Will judge be able to set trial date in Walmart mass shooting case after years of delay?

The state's death penalty case against the El Paso Walmart mass shooter remains in limbo as a district court judge, for the third time, will hear if prosecutors and defense attorneys are finally ready to move forward toward a trial date.

El Paso District Attorney Bill Hicks, his team of prosecutors and the gunman's attorneys will appear at 1:30 p.m. Thursday, Feb. 22, before Judge Sam Medrano of the 409th District Court to discuss when both sides believe they can begin handling pretrial motions and possibly be ready for trial.

Accused El Paso Walmart mass shooter Patrick Crusius is arraigned Thursday, October, 10, 2019 in the 409th state District Court with Judge Sam Medrano presiding. Crusius, a 21-year-old male from Allen, Texas, stands accused of killing 22 and injuring 25 in the Aug. 3 mass shooting at an East El Paso Walmart in the seventh deadliest mass shooting in modern U.S. history and third deadliest in Texas. Crusius entered a not guilty plea along side his attorneys Mark Stevens and Joe Spencer.

Thursday's hearing comes four years, six months and 19 days since Patrick Crusius came to El Paso and gunned down shoppers at an El Paso Walmart in a racially-motived mass shooting targeting Hispanics. The Aug. 3, 2019, mass shooting left 23 people dead and dozens more injured.

The hearing will be the third in the past six months where Medrano asked state prosecutors and defense attorneys to give him an update on their progress on the case and when he could possibly schedule a trial date.

Hearings in September and January both resulted in no trial date being set as both sides continue blaming the other for the delays.

More: Scheduling conference reveals ongoing evidence delays in Walmart mass shooting case

A frustrated Medrano ended January's hearing stating he was "no closer to scheduling or establishing a schedule." Medrano has declined to comment as the case remains pending.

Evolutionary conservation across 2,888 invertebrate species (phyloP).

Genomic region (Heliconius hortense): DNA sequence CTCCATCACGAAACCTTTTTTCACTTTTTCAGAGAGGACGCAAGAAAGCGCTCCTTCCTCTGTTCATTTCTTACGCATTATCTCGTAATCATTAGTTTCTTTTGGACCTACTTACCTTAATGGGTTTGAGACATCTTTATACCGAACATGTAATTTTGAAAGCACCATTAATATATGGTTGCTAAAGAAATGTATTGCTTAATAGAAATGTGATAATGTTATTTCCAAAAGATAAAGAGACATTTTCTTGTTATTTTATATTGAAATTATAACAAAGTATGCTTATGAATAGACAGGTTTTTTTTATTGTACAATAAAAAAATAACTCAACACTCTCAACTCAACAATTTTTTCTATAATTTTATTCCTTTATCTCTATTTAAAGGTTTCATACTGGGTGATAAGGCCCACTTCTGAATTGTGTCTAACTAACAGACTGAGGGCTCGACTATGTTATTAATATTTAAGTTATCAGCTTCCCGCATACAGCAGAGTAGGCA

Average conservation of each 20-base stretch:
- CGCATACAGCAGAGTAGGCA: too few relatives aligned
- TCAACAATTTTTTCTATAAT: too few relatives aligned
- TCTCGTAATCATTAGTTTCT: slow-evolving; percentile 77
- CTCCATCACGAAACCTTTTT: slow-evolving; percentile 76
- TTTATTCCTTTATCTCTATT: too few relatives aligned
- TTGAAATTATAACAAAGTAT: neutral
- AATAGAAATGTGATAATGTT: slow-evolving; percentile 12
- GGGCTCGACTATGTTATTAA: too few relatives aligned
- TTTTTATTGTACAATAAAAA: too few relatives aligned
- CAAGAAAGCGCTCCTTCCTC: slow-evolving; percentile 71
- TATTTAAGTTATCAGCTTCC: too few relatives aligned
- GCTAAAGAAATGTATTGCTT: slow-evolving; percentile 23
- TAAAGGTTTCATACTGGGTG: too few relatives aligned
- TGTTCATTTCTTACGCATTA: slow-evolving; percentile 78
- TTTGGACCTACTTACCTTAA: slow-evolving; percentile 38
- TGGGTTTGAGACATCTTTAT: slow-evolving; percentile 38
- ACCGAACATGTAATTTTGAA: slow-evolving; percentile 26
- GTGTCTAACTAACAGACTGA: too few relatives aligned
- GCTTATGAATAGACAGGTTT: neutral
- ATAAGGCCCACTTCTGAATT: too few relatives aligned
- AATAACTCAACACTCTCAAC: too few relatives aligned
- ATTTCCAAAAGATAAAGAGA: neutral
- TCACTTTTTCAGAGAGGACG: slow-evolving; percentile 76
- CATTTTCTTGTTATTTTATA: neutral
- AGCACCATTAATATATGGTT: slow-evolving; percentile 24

Medrano ordered both sides to come to court Thursday with timelines on when they believe they will be finished reviewing all evidence and a list of pretrial motions.

The state prosecutors trying the case include Hicks, Rebecca Tarango, Michael Williams and John Davis. The gunman's defense attorneys are Joe Spencer, Mark Stevens and Felix Valenzuela.

Hicks: 'We are ready for trial'

Prosecutors plan to ask Medrano for a deadline for all pretrial motions to be filed by April 1 and hearings on the motions to be held by June 1st with a jury questionnaire ready shortly thereafter, Hicks said.

"We're going to once again announce that we are ready for trial," Hicks said. "We have not filed anything new. Everything is ready to go. I anticipate that the defense is going to continue to try to delay matters. They do not want justice for the victims. They want to delay matters. So we'll sit back and wait and see what their excuses are for why they cannot go to trial.

El Paso District Attorney Bill Hicks talks to the media after a court hearing regarding the Walmart shooter trial in state court on Jan. 18, 2028 at the Enrique Moreno County Courthouse in El Paso, Texas.
El Paso District Attorney Bill Hicks talks to the media after a court hearing regarding the Walmart shooter trial in state court on Jan. 18, 2028 at the Enrique Moreno County Courthouse in El Paso, Texas.

"We're fighting to get this case to trial so that hopefully an El Paso jury can make the determination of what is justice on this case. That is all."

Joe Spencer, lead attorney for the gunman, said he is seeking justice as well for the El Paso community. Still, he said, a trial date this year is unlikely.

"On Thursday, we can give the court enough information so that the court will know when is a feasible time to start a scheduling order and actual trial on this case and not give a false trial date that's going to get moved for many different reasons," Spencer said.

"I feel for the victims and the community who (have) had to go through so much political decision-making on a case of such great importance to El Paso, that I would hope that we in El Paso are above politics and are more interested in justice and not about seeking reelection."

Spencer: 'Review this case absent of politics'

The guilt of the gunman has not been in question. The main argument in state court is whether the death penalty should be sought against the gunman.

While the state's case has languished, the federal case against the gunman has come and gone with the U.S. Attorney's Office successfully reaching a plea agreement with the gunman and getting him sentenced to 90 consecutive life sentences in a super max federal prison.